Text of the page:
- What I found works for ME, regarding body composition is a mostly functional bodybuilding approach. When I prepared for the FF calendar, I did STRICT BB, with mono-structural fasted cardio. COMPLETELY different than anything I had done years past. And it worked. Why? Lower stress. Nothing was glycolytic. Nothing was taxing. When muscle started to fail when training, I stopped. The cardio was boring, lame, maybe a light sweat. This was a means to an end.
- After that, I jumped back on board w/ OPT and Michael FitzGerald training me. For a while, I trained for the Firefighter Combat Challenge. When organization and planning fell through, I switched to a hybrid FBB with aerobic energy system training. I did everything from Assault bike intervals to 20 rep back squats to 40X1 tempo sets to superset pull/push to 30min sustained mixed modal aerobic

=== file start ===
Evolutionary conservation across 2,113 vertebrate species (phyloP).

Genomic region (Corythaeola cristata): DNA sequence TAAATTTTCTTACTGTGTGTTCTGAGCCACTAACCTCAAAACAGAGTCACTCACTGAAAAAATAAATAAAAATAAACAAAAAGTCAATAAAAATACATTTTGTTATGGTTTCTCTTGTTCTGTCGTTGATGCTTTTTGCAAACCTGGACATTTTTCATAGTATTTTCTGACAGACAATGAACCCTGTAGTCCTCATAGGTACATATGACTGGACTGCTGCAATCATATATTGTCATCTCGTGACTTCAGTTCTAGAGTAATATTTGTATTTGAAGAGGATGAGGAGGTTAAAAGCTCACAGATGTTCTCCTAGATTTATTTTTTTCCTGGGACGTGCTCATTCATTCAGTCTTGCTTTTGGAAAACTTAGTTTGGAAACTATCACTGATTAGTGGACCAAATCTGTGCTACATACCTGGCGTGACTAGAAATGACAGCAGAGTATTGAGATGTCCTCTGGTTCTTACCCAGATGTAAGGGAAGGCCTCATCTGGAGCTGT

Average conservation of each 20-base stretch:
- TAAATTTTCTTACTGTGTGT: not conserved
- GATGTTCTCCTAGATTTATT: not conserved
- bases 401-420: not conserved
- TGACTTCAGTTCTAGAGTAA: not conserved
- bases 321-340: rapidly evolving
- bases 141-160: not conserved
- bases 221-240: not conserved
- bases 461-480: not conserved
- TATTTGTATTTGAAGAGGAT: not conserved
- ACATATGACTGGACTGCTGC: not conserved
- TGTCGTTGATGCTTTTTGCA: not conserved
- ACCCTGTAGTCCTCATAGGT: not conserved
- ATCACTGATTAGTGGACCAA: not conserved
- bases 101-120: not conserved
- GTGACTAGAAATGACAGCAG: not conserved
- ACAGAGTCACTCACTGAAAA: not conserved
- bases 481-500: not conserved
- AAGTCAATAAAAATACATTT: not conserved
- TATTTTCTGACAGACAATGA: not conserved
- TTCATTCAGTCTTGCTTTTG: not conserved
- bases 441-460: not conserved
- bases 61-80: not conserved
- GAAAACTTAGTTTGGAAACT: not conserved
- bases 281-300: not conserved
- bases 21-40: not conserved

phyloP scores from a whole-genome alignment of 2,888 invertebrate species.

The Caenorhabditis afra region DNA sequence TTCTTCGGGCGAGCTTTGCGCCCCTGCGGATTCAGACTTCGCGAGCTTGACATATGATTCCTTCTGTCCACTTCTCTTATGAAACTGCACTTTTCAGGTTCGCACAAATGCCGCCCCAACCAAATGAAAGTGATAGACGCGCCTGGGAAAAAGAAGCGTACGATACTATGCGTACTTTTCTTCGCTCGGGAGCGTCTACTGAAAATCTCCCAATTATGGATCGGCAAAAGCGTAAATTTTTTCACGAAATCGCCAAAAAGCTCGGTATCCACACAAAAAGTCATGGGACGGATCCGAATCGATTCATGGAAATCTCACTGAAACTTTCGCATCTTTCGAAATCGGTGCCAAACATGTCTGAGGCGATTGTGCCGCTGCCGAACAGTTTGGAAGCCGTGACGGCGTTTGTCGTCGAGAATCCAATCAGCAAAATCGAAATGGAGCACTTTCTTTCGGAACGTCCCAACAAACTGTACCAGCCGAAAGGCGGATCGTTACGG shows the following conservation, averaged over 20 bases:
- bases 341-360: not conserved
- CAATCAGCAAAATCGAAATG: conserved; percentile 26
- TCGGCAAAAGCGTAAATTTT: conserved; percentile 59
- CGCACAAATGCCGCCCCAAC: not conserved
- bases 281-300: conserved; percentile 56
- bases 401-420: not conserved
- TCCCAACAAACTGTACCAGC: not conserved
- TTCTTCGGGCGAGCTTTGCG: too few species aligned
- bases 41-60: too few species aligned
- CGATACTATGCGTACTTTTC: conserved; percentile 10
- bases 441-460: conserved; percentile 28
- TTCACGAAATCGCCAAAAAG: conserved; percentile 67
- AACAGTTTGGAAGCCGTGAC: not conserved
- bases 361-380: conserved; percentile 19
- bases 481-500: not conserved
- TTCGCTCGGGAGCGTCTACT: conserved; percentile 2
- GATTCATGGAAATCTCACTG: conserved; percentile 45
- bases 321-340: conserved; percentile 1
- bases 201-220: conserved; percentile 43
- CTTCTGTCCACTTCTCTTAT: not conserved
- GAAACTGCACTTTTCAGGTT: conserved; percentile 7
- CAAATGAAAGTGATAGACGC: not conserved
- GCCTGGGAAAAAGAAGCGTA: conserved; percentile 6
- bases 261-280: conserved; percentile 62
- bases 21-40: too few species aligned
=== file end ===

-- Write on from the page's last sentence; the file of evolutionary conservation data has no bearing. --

- When I ask Michael to describe my training at the time, this is what he said, and I quote: “Focus on improving muscular strength and endurance, not for sport…Focus on improvement of movements and skills for personal advancement, not for sport…Work volume is low to moderate, based on work schedule and lifestyle. Virtuosity and longevity > capacity and intensity” Typical FitzGerald. But poignant, and specific. That “NOT FOR SPORT” is very, very important here. As is the consideration of lifestyle and schedule. Really, what are we working around here? STRESS. Managing. Titrating appropriately. This concept is TOTALLY fucking lost on most athletes, if not all but the top coaches. MORE is not always MORE.
- These days, Jamie Granville does my programming. It is targeted specifically on hypertrophy, with a dash of cardio to maintain cardiovascular health.